Historically spate of cases has involved marquee PE names — from General Atlantic to TPG to Premji Invest. In this article, I have tried to summarize my observations based on my experience on why Private equity (“PE”) /venture capital (“VC”) investors end up fighting with the promoters and vice versa which generally cost them dear, and also the mindset required for promoters to handle the investors.
B. REASONS FOR SPATE:
- Poor Due Diligence by the Investors: While obviously, investors perform various due diligence, a more stringent due diligence is required especially when Indian private equity is essentially about minority growth investing and the investors are always at the mercy of smart and shrewd promoters. Poor due diligence can erode the entire investment of the investors in case a financial liability hits the company due to a regulator or a third party claim on the Company.
- Desperate Promoters versus demanding investors: VC and PE investors justify the demand for a large portion of equity by citing the high risks of investing. VCs believe that only one out of 10 start-ups become a super hit. This makes them feel that they have to own enough of the winning company to make their money. The second is that there is a lot more demand for money than supply, which results in a few investors calling the shots. The Promoters tend to forget the control game in desperation of rising money and end up diluting and losing control of the Company.
- Promoters Sweet Spot: The most common strife with Indian promoters includes related party transactions, failure to honor contracts, and inappropriate takeaways in salary and compensation.
- Promoters Pushback on governance issues: While a large number of PE funds in India still believe that “promoters know best”, a growing number of funds are playing a greater role in influencing the corporate governance practices of their investee companies. The proportion of buyout transactions as a percentage of PE investments in the country is rising where the fund is taking control of the business and either working with the existing promoters or completely overhauling the management. The PE Funds generally prefer to have a Chief Financial Officer reporting to the board. Further, some of the Indian promoters are still uncomfortable with this approach and are rigid to delegate any power to the management team.
- Promoter mindset of Control: Generally, investors have the upper hand in dealings with Promoters. Some of the Indian promoters don’t understand this game of losing power after diluting equity and end up fighting for a power struggle.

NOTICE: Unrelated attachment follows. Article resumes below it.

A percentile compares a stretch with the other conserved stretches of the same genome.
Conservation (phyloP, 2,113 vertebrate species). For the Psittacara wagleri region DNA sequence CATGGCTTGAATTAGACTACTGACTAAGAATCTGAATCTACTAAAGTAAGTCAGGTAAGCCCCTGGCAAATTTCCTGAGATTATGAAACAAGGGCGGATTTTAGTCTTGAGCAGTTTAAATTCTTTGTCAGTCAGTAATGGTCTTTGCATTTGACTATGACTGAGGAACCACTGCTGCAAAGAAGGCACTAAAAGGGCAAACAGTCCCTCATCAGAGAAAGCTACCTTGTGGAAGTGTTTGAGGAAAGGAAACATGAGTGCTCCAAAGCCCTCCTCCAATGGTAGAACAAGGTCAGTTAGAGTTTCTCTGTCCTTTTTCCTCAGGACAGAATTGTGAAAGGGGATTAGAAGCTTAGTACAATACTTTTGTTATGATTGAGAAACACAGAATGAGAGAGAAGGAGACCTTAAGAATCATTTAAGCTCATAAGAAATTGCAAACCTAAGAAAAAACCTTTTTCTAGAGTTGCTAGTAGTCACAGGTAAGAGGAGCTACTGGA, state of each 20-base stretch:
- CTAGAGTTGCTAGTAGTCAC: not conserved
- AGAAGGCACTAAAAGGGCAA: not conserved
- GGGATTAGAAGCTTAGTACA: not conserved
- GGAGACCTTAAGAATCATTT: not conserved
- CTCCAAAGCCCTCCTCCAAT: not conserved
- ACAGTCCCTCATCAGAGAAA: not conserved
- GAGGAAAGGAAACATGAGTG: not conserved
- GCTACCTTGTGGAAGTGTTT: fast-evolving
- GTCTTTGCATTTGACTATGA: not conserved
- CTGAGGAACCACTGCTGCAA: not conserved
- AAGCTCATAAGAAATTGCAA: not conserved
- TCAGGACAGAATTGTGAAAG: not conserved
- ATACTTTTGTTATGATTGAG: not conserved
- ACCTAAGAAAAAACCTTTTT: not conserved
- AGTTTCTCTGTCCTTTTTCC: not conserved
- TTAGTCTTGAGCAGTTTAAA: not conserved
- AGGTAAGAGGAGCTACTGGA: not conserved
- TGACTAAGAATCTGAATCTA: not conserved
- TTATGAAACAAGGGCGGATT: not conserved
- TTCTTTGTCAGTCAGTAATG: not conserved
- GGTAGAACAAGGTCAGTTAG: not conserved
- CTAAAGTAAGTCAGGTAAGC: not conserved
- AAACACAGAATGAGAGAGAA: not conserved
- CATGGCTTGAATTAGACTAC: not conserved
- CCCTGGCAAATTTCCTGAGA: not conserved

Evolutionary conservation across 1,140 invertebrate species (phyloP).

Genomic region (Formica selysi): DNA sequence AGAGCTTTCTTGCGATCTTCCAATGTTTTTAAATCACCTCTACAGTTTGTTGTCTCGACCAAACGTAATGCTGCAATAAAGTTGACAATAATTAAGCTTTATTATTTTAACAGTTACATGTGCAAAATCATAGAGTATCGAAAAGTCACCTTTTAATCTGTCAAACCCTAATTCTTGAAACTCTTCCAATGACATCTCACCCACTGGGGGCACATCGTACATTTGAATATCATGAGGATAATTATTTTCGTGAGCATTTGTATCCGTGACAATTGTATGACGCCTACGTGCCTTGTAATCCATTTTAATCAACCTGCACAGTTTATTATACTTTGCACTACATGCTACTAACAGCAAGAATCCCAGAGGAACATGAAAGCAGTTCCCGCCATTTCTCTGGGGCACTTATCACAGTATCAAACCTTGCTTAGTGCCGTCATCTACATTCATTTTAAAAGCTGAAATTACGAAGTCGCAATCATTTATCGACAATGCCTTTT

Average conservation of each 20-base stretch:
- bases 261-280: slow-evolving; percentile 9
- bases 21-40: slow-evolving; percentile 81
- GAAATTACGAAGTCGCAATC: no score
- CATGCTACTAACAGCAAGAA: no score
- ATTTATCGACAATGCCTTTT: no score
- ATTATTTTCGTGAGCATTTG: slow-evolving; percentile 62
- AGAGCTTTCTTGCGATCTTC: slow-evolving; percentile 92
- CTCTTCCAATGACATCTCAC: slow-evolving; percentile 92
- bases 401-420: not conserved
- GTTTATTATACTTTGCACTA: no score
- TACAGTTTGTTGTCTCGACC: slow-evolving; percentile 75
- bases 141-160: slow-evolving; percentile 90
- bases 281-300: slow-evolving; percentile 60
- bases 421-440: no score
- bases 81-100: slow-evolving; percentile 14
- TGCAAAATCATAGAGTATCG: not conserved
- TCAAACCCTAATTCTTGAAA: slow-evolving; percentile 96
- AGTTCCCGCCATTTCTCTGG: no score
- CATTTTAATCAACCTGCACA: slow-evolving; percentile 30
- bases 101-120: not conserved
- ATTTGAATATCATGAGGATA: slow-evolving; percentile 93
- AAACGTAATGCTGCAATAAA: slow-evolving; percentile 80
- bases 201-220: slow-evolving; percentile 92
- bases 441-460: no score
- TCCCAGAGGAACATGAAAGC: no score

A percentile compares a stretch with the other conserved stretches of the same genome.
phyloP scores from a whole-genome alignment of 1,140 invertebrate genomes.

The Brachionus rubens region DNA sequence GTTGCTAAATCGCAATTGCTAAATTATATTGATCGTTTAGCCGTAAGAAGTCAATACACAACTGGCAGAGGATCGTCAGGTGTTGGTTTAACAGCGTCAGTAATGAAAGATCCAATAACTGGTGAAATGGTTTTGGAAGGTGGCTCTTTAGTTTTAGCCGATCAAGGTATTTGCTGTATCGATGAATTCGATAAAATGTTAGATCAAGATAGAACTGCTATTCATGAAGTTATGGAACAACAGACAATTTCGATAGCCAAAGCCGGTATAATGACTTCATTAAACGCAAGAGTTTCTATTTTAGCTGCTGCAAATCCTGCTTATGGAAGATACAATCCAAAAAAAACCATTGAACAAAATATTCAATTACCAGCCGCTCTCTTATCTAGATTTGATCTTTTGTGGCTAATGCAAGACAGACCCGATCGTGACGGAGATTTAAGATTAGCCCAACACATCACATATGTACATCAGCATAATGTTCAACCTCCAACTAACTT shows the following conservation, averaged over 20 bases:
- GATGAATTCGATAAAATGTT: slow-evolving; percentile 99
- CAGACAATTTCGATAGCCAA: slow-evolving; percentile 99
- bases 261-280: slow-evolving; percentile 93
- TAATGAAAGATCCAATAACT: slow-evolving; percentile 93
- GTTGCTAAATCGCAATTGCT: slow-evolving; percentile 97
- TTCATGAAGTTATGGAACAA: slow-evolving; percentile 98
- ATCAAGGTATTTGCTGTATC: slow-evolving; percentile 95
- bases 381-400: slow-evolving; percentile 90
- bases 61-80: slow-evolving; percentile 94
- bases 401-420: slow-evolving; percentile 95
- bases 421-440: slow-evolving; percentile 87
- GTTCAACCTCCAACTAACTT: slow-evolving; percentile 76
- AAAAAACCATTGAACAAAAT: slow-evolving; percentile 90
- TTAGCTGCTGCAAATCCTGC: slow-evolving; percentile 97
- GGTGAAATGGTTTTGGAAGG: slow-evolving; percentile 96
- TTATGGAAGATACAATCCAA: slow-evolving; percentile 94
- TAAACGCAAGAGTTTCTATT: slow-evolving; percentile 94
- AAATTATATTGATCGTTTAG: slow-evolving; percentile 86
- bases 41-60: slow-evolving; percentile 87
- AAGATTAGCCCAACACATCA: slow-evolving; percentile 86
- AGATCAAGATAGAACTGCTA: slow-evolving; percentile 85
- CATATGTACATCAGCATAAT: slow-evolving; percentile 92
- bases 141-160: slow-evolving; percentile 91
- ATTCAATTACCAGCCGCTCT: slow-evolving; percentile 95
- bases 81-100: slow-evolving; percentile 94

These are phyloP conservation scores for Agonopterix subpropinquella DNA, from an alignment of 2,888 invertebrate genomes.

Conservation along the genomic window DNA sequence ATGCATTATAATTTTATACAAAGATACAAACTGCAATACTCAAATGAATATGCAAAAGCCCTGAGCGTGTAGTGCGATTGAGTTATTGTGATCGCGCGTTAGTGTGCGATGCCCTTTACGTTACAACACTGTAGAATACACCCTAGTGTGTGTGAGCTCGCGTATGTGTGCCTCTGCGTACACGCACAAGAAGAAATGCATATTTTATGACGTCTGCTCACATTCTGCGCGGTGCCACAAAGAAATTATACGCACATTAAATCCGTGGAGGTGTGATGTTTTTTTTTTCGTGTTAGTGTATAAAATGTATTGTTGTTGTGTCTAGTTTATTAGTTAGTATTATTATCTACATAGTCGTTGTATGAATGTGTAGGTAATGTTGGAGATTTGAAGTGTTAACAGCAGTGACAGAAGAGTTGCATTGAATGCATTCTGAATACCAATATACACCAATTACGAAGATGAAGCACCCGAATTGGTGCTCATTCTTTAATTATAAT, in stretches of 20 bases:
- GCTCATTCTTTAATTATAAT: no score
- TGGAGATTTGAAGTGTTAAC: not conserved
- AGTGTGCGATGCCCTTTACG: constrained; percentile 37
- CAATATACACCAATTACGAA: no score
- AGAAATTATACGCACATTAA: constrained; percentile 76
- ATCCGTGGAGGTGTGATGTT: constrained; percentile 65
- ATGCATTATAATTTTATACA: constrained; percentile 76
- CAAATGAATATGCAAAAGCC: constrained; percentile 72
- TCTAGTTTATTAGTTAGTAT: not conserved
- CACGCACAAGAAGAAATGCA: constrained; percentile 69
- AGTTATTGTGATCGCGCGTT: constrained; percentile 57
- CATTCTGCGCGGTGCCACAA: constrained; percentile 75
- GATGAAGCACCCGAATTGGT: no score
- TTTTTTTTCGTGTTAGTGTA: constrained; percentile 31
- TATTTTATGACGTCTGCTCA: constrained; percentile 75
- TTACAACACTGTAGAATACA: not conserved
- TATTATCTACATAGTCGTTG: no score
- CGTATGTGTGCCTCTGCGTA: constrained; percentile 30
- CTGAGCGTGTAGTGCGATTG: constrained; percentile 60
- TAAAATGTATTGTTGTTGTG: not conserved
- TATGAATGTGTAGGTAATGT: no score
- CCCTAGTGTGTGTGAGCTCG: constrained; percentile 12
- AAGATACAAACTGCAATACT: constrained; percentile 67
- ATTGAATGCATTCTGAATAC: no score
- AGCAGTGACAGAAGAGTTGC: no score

- High-value Investments: Due to limited opportunities, there is pressure within funds to deploy capital. Many investments have also been made at high valuations when the market was peaking and investors went berserk. When the companies underperform, the investors feel insecure and try all means to maximize the value.
C. BEST PRACTICE FOR INVESTORS TO MITIGATE RISK OF LITIGATING:
Some of the best practices adopted by the PEs/VCs include:
- Pre-investment Due Diligence of the Company including Environmental, Social, and Corporate Governance audit.
- Background checks of the Promoters and the management team.
- Watertight employment agreements for the Promoters and the management team.
- 90 -120 days assessment plan to better understand conflicts of interest and other risks which they could not assess from the outside before the investment.
- Audit at regular intervals from legal/ compliance and regulatory perspective.
D. BEST PRACTICE FOR PROMOTERS TO MITIGATE RISK OF LITIGATING:
The promoters also need to do their homework on the investor so they can choose the right investor for their company. The promoters should look for more than valuation from the Investors like contacts, strategy and mentoring. The promoters should also keep good and regular communication with the Investor and provide all material information. The promoter should also be flexible and be willing to adapt quickly to the changes.
The Company which is raising funds from private equity/venture capital players will mostly witness tight obligations and limited rights, with the promoters being liable for most acts, as the Investor decides to invest relying solely on the representations given by the promoters. Many issues come up while discussing and negotiating investment terms with the Investors. Some of these issues, which require special attention of the founders, are detailed herein below:
- Board seat bifurcations.
- Restrictions on transfer of shares of the promoters
- Indemnity obligations on the promoters.
- Exit obligations of promoters towards the Investors.
- Liability of promoters on their assets.
- Non-Compete obligations of promoters.
- Anti-dilution protection for the Investor.
- Liquidation preference.
The race to raise and deploy capital in this competitive environment has made promoters and investors to forget certain basic principals of partnership. The promoters need to be flexible and should not promise heavens to the investors and should always show the flip side of the story. The investor should understand that equity investment is a risk-based investment and nothing is guaranteed. The promoter should hire a good legal counsel to negotiate the agreements to avoid any future surprises.
Author: Prashant Jain, Co-Founder & Partner
Disclaimer: The content of this article is intended to provide a general guide to the subject matter and that the same shall not be treated as legal advice. For any queries, the author can be reached at firstname.lastname@example.org.